But then the story before this feast caught my attention. We have a cupbearer and a baker, the wine and bread represented, the blood and the body of communion. Why then does the cupbearer get restored to honor and the baker get hanged? Aren't both important to the story? But reading on into Exodus we explore the Passover and this is where the bread is tossed. All the leavening and leavened bread are removed from the house. Bye, bye, Baker!

This connection in itself is a bit tenuous. (I still have lots of questions about this story and what it means on a deeper level.) But nothing is in Scripture by accident. And that's when the contrast hit me. After the feast of Passover (the first one!), the Israelites ARE LET GO, unlike Joseph who remained for years in prison.


Sunday, November 26, 2017

Two Feasts - Abraham and Herod

Sometimes you read two passages next to each other that you never have connected before. Then something happens. You realize in a flash that they are sort of similar. Then the dominos keep falling and suddenly they are both about the same thing at the heart.

Tonight it was Genesis 21:8-20 and Mark 6:21-28.

Both passages begin with a feast. In the first, we have the feast commemorating the weaning of Isaac. In the second, the feast is for Herod's birthday. Both feasts are not the point but rather the catalyst for something to happen.

At the party for Isaac, Sarah decides that it's time to kick out Hagar and Ishmael and Abraham does. The earlier born but "backup" son has to go to make way for the true child of promise. His expulsion is ugly and brutal and feels utterly unfair.

At the party for Herod, Herodias decides that it's time for John the Baptist to die and Herod follows through. The earlier born relative and prophet came to prepare a way for the true Messiah of promise. His death is ugly and brutal and feels utterly unfair.

In both stories, the feast is the beginning of something important. In both, the someone is moved out to make way for the true promise.

A few other things struck me, too.  Ishamael is soon threatened with death as he and Hagar wander in the wilderness. But God rescues him. Isaac is later threatened with death as Abraham prepares him for sacrifice. God rescues him as well.

This contrasts with John and Jesus, both of whom are killed. The earlier story is only playing pretend. It doesn't know the seriousness of what it will become.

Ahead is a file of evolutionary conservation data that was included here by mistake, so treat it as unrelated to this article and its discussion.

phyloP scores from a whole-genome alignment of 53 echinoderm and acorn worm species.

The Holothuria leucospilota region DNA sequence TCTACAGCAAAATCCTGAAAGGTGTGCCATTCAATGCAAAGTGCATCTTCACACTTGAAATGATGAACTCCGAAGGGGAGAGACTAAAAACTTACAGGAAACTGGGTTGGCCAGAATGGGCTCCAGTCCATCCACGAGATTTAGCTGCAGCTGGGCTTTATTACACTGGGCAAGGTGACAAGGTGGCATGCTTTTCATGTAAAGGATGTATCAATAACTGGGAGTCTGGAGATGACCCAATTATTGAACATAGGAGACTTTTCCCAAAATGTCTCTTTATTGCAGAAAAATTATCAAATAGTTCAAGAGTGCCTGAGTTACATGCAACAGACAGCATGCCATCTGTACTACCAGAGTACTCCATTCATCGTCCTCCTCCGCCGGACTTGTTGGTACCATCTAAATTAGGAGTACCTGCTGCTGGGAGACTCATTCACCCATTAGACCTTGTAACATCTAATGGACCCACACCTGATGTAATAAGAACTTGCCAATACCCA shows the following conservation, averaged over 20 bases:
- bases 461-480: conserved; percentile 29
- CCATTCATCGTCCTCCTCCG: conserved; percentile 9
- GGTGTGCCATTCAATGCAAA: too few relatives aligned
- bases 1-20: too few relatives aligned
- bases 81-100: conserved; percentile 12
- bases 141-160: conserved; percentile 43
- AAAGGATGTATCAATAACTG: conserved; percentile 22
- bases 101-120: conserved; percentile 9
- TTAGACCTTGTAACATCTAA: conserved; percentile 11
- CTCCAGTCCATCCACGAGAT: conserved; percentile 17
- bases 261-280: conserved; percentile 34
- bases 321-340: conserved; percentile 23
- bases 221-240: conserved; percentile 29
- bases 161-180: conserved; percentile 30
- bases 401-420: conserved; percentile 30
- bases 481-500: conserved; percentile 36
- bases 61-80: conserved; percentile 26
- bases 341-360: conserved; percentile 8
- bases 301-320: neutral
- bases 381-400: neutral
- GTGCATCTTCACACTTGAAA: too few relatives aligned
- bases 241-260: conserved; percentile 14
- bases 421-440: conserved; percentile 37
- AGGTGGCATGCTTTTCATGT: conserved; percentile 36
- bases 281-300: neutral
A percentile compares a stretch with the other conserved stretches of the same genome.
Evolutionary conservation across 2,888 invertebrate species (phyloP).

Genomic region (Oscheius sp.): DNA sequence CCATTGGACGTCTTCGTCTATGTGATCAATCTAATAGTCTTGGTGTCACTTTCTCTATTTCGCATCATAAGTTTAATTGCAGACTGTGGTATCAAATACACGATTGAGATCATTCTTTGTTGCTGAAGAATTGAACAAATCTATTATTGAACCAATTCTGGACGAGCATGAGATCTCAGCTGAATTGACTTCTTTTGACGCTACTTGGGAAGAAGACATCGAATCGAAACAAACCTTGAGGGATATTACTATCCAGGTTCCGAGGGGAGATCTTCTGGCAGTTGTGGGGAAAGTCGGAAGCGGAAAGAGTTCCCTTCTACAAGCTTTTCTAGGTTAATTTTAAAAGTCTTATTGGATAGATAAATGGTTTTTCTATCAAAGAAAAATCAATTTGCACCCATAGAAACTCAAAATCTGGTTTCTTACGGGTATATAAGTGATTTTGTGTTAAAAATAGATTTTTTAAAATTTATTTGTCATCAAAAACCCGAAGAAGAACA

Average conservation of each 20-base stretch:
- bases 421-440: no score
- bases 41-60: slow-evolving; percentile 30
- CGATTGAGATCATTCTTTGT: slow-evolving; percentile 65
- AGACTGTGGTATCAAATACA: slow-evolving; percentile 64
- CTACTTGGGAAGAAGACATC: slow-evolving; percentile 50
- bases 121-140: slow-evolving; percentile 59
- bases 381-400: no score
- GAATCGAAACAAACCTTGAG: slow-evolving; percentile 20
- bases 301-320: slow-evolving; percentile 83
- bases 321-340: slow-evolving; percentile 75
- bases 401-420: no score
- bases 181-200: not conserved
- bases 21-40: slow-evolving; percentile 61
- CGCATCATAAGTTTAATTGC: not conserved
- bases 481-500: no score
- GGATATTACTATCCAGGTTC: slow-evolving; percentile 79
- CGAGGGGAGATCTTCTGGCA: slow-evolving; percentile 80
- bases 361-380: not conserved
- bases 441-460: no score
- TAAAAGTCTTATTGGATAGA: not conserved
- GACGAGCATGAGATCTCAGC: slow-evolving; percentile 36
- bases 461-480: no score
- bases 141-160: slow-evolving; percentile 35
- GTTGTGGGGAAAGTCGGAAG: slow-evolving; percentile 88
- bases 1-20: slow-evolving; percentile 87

Tuesday, July 28, 2015

My Hope is Built on Nothing Less

I feel alone, apart, adrift. I thought I had an anchor but I cannot feel its tug. Does that mean it is no longer there? And so I fear, doubt, and become even more tossed to and fro by the wind and the waves. 

I cry out but Jesus does not speak the words I would choose for him. He does not speak "Peace, Be Still" to the chaos of my life, my own storm. I know he could as easily he controlled the Sea of Galilee. Why? Help!

And then he does speak. He whispers, "Peace, Be Still," not to the wind and waves but rather to the turbulence of my own heart. The roiling worries have no place despite the waves. This is my miracle, my anchor holds. 

"When darkness veils His lovely face,
I rest on His unchanging grace;
In every high and stormy gale,
My anchor holds within the veil."




Saturday, February 07, 2015

The Perfect Game

I love games. I grew up playing board games with my family and when we'd finally exhausted Monopoly and a dozen others we started trying to make our own board game. We've picked it up again a few Christmases over the past fifteen years, and we did again this past Christmas. It was hysterical and fun.

For the first time in our gaming history we came up with a functional game that had a beginning, a middle, and an end. It worked. But like a fifth grade creative writing project, it lacked depth. It wasn't something we ever really wanted to play again. This led my sister and I to think through more and more about what made a game great. This is a topic we're still working on and while we have some ideas, it isn't a perfect science either.

This train of thought led me into other questions of whether or not games have purpose and whether or not my delight in them is well-founded. After all, games are not terribly practical. Their main purpose is pleasure. I play them for the delight they bring in the challenge, the friendship, and the story.

There are more dots in the connection than I can explain, but I eventually rabbit trailed this into seeing this as yet another metaphor for life. Life is God's game with us, not in a malicious or spiteful way. But it is full of challenge, friendship, and story. I should see those things in life with the same kind of delight and perseverance, the same kind of sportsmanship in winning and losing, the same appreciation that I have for board games.

And it all comes back to my phrase for the year: "For the joy set before him..." and thus "For the joy set before me...".

May we all look to the joy set before us, right in front of us as well as stretched out ahead past difficult things.

Sunday, January 04, 2015

Again with the Doctor Who... I know.

 “Do you think I care for you so little that betraying me would make any difference?” ~The Doctor

I admit that this line almost made me cry. I have spoken with so many people who break off relationships with other people at the slightest jiggle of the shopping cart. I have known people whom I knew I would disappoint at some point and they would cut me off. And they did, because that's what they do to every person who's not perfect... and well, I'm not either.

But sometimes people cut off others for reasons that seem legitimate. I won't go into those and it's not those I care about. It's this: that Jesus loved me so much that betrayal, that being his enemy, didn't make a difference in whether or not he would die for me.

Having tasted a bit of the bitter dish of betrayal, I know that's no easy hurt to swallow.